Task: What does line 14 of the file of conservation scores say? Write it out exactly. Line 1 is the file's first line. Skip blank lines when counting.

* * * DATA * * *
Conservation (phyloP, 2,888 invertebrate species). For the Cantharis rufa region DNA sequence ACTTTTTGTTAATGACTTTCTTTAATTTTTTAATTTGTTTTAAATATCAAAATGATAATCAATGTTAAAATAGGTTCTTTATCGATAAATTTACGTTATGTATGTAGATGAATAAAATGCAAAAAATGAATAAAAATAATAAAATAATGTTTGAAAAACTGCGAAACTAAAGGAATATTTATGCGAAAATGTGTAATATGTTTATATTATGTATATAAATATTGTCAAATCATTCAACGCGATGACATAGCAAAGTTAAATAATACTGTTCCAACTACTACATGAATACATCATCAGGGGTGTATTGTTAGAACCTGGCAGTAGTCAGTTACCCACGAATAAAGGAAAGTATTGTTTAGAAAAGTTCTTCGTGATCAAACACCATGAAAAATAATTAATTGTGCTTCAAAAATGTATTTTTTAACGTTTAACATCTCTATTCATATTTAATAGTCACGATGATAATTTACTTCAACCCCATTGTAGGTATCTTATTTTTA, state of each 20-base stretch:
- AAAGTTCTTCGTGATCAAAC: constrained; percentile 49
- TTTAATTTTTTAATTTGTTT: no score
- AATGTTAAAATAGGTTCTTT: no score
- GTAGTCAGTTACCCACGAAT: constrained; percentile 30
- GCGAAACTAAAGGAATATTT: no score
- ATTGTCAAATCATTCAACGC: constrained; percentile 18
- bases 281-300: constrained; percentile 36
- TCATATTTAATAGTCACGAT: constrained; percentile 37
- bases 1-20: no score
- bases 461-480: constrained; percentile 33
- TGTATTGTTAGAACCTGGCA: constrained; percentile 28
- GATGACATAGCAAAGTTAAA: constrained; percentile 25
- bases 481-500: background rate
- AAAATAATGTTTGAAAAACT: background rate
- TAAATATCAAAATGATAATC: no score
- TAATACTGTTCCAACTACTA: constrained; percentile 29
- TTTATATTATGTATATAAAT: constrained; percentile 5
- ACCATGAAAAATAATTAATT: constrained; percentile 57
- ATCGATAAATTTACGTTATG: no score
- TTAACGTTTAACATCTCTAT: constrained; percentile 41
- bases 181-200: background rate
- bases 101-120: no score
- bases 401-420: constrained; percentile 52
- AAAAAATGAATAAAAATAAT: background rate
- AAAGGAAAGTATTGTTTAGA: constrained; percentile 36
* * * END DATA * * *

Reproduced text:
- bases 481-500: background rate